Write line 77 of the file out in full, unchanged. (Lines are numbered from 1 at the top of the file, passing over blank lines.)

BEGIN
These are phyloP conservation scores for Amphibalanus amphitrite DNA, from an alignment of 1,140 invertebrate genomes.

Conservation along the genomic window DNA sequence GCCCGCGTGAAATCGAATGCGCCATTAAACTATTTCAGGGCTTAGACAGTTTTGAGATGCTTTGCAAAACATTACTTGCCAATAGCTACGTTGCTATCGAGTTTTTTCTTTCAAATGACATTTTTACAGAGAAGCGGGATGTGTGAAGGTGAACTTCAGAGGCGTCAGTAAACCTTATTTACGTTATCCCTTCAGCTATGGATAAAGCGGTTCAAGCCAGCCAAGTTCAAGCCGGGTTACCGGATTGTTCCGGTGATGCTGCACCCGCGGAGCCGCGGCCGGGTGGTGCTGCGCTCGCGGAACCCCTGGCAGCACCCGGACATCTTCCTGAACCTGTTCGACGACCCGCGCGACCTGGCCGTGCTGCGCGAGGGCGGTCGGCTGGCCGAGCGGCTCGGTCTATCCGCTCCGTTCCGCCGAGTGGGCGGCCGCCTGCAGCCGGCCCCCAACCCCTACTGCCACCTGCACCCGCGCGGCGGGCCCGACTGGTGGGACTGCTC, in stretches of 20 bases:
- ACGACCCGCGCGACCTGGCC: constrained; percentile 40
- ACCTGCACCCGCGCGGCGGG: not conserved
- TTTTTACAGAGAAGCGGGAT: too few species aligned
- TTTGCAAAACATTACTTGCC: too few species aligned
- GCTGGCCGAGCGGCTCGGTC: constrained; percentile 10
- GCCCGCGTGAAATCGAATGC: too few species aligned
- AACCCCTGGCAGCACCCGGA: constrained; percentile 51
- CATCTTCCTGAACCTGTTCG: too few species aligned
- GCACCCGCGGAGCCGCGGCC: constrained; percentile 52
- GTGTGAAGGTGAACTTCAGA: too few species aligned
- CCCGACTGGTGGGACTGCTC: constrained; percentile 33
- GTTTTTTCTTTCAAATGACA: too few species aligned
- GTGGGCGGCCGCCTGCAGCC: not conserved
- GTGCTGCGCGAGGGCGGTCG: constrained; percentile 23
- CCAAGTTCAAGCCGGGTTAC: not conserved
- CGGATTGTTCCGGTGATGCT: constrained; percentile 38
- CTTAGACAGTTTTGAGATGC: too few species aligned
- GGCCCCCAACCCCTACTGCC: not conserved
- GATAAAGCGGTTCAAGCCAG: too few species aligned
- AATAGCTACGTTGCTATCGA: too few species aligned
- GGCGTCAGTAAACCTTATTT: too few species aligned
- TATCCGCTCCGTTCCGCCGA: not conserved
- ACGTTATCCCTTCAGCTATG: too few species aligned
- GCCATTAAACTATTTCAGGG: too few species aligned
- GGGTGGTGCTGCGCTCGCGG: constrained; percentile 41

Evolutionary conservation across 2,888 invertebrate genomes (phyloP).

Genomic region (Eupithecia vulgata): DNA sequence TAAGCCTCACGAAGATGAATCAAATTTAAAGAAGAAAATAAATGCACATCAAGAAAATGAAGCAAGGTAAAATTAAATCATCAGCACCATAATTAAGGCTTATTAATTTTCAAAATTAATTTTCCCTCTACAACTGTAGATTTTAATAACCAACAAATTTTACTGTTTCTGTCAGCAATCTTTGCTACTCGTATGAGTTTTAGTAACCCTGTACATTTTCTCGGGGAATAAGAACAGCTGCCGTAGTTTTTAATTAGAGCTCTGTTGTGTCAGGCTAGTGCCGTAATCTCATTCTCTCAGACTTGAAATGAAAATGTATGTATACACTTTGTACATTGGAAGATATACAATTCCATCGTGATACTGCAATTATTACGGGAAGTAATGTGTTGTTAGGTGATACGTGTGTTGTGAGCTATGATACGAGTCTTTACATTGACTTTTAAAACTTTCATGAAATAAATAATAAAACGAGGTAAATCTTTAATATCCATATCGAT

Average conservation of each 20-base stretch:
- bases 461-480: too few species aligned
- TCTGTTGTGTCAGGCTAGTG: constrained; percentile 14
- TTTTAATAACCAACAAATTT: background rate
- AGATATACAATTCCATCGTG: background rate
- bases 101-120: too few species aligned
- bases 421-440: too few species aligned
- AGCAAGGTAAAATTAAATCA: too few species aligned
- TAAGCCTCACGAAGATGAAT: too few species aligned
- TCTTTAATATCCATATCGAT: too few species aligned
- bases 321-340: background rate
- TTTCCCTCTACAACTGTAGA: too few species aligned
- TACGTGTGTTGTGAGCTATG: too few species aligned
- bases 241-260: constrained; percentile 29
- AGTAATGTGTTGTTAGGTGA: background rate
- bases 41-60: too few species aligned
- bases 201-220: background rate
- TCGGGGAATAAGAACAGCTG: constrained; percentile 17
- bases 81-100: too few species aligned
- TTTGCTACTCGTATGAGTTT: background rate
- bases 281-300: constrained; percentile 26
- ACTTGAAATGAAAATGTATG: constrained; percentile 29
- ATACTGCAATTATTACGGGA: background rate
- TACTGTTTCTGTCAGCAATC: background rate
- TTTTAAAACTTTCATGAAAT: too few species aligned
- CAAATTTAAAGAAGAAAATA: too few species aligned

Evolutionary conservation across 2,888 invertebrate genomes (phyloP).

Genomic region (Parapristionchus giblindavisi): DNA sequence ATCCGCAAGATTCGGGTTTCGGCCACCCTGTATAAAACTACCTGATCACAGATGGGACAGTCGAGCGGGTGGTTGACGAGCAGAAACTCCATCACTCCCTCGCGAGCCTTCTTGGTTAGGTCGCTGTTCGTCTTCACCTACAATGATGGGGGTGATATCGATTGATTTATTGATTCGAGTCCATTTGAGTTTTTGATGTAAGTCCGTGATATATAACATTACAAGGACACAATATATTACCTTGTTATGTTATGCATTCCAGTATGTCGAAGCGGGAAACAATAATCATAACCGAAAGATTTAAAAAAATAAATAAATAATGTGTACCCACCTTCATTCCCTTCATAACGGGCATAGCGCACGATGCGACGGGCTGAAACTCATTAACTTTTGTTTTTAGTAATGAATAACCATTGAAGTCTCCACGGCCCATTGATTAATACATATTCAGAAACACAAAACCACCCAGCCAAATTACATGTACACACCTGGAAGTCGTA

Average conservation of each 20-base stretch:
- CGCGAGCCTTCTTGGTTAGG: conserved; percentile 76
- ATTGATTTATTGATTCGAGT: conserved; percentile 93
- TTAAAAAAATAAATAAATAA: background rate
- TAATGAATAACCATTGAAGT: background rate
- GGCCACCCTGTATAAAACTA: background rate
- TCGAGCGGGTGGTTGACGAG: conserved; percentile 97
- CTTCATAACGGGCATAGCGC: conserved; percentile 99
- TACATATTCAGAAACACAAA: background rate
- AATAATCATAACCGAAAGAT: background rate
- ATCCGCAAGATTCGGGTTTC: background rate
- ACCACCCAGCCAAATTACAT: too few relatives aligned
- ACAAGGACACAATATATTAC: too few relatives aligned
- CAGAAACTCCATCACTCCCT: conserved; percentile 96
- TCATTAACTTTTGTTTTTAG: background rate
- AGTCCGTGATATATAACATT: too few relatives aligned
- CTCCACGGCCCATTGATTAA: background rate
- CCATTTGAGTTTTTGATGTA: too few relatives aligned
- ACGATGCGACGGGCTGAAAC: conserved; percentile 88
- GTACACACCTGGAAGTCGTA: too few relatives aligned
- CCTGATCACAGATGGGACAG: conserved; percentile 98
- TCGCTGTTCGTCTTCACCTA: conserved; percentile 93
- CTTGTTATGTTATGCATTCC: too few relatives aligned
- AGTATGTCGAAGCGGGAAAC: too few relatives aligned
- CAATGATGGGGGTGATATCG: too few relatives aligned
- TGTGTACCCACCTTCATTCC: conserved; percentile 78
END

- GTACACACCTGGAAGTCGTA: too few relatives aligned